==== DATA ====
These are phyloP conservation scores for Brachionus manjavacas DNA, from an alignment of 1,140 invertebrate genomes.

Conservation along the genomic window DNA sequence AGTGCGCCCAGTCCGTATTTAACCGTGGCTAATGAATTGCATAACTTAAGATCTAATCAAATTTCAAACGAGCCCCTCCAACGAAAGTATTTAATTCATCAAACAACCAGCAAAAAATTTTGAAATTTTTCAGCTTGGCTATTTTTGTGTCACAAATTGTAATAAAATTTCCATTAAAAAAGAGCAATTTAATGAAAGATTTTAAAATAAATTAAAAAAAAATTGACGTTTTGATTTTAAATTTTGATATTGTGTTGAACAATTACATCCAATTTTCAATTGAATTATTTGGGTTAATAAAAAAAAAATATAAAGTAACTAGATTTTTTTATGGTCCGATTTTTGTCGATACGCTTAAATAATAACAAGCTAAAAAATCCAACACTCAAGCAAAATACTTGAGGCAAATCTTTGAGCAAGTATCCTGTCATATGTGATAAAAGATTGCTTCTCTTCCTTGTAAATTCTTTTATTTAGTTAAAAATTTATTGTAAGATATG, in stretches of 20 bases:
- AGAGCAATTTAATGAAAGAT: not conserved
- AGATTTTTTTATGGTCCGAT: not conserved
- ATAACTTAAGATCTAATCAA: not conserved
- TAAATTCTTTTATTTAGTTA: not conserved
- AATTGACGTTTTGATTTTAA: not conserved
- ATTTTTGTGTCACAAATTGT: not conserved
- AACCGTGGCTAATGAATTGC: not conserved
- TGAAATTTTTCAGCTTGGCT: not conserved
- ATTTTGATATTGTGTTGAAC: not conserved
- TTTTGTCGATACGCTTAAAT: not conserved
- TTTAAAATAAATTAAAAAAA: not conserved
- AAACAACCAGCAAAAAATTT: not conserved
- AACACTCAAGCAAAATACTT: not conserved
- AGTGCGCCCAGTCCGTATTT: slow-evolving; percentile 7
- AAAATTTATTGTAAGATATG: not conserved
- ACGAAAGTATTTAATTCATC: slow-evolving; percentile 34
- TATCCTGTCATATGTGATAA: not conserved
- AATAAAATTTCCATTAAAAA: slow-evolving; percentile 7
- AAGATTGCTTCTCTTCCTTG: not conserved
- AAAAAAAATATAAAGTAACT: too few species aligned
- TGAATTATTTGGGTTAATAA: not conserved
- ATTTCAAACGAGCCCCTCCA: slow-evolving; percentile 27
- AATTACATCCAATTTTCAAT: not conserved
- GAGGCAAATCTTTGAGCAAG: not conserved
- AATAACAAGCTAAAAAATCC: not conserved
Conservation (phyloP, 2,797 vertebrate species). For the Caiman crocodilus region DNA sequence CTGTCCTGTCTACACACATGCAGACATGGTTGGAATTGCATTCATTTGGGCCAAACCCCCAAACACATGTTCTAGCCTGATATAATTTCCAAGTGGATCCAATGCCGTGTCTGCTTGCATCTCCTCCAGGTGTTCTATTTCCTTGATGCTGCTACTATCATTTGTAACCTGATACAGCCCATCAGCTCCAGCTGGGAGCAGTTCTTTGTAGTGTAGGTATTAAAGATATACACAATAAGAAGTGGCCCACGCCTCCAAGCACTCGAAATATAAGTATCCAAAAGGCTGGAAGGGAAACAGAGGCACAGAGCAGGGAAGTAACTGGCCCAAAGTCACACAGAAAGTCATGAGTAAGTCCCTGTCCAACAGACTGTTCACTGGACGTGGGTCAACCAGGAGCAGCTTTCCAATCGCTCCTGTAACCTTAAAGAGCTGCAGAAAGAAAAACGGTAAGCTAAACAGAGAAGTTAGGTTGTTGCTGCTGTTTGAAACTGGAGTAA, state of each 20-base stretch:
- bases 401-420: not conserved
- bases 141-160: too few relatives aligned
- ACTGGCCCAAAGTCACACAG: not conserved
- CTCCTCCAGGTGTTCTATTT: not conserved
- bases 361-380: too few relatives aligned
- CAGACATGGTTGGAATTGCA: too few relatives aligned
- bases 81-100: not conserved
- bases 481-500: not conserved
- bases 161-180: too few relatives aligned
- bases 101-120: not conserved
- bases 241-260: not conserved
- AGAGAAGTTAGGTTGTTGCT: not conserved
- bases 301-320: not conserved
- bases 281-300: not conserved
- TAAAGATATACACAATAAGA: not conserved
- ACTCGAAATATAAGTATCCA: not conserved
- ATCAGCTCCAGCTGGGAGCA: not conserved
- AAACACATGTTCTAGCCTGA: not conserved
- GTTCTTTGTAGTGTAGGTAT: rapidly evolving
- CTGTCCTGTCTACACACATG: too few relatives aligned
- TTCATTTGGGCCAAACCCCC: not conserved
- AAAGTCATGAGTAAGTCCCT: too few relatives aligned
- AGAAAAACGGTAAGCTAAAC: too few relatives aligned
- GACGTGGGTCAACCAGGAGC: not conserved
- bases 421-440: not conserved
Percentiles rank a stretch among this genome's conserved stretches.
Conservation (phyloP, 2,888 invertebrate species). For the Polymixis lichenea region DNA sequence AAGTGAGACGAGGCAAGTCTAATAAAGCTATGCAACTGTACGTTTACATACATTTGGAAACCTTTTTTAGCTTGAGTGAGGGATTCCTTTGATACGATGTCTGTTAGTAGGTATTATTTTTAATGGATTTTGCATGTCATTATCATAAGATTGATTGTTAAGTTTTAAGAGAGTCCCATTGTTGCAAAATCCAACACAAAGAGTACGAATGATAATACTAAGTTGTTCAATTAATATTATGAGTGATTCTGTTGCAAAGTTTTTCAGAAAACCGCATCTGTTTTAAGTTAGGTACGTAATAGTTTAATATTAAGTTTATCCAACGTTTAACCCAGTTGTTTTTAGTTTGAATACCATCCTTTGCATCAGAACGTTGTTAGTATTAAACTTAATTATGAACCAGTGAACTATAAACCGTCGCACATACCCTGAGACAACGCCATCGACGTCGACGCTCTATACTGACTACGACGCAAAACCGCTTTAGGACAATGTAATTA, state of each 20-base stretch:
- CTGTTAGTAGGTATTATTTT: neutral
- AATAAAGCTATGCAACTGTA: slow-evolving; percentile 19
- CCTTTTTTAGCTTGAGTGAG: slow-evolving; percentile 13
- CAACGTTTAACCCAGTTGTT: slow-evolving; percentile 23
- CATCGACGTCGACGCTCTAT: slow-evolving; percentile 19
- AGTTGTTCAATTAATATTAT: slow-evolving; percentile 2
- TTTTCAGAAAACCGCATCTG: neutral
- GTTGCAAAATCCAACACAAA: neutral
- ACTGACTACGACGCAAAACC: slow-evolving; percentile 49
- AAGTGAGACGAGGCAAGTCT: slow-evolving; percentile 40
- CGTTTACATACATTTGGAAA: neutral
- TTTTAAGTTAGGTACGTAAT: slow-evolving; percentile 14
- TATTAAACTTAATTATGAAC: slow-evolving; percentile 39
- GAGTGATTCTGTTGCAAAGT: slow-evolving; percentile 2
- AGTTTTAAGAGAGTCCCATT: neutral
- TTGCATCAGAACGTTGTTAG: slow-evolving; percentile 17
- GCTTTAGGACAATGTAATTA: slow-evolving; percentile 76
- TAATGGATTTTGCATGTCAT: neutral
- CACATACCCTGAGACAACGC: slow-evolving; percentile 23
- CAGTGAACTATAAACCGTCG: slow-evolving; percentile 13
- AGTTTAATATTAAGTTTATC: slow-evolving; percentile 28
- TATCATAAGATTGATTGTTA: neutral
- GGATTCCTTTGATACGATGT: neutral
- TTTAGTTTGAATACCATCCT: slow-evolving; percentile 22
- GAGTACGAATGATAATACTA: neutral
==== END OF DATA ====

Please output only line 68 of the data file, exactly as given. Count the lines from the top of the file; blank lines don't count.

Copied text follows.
- TATTAAACTTAATTATGAAC: slow-evolving; percentile 39